The Madurai bench of the Madras High Court on Friday directed the Tamil Nadu government to explain the reasons and the circumstances that led to the police firing on protestors in Thoothukudi on May 22. The court has sought a reply from the state government by June 6, ANI reported.

The court was hearing a petition demanding that a murder case be filed against the state police chief. The plea also sought an inquiry by a special investigation team. The court asked the state police to not disturb the families of the protestors who are missing in the name of inquiry.

Thirteen people agitating against the expansion of the Vedanta Group’s Sterlite Copper plant in the coastal town were killed in the firing by security personnel.

According to the First Information Reports filed at three police stations, officers of the rank of deputy tehsildars ordered the police to open fire at protestors in Thoothukudi. The FIRs blamed the protestors for the violence, saying it had forced officials to issue orders to fire at them.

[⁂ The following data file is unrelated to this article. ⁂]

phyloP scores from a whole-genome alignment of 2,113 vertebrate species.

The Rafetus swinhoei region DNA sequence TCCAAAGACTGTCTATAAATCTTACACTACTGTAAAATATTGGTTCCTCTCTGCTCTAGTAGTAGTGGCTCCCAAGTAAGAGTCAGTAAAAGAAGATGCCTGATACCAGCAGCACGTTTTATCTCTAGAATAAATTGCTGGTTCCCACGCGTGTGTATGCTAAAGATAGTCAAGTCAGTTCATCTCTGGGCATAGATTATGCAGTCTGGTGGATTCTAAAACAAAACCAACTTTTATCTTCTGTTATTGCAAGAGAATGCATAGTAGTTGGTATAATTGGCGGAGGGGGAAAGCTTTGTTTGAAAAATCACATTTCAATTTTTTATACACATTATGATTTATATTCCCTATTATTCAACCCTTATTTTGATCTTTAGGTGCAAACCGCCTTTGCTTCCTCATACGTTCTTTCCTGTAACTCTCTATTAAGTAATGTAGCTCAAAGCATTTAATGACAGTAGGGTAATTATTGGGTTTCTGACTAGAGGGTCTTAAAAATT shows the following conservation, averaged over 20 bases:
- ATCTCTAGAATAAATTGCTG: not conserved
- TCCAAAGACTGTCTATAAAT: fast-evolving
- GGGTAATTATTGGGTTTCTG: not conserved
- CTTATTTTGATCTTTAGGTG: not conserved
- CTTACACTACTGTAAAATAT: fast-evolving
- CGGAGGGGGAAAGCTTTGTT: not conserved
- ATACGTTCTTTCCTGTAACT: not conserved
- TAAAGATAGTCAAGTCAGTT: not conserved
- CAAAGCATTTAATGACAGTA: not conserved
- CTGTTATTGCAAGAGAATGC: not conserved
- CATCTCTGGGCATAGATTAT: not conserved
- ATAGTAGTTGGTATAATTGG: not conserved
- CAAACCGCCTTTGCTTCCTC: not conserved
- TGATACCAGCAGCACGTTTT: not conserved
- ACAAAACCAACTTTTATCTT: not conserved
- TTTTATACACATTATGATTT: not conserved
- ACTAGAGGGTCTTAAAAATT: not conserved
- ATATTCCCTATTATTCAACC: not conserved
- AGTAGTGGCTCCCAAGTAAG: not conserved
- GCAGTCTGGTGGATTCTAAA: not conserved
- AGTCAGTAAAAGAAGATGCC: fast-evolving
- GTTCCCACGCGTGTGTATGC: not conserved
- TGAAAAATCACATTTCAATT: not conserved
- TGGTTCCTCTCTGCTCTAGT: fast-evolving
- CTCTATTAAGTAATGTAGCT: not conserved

Chief Minister Edappadi K Palaniswami had defended the police action, blaming “certain political parties, non-governmental organisations and anti-social elements” for the violence in Thoothukudi. “If someone is attacked, the natural course would be to defend and safeguard themselves,” he had said. “This is what has been done by the police in response.”

The Tamil Nadu government ordered the closure of the smelter on Monday and the State Industries Promotion Corporation of Tamil Nadu cancelled the land allotted to Vedanta for the proposed expansion of the plant the next day. The land price collected for the land allotment will be refunded.

For more than two decades, activists in Thoothukudi have accused Sterlite of contaminating the region’s air and water resources, causing breathing disorders, skin diseases, heart conditions and cancer. Since February, there have been large-scale protests in Thoothukudi, where the Sterlite ran the copper smelter with the capacity to produce 4.38 lakh tonnes of anodes per annum, or 1,200 tonnes per day.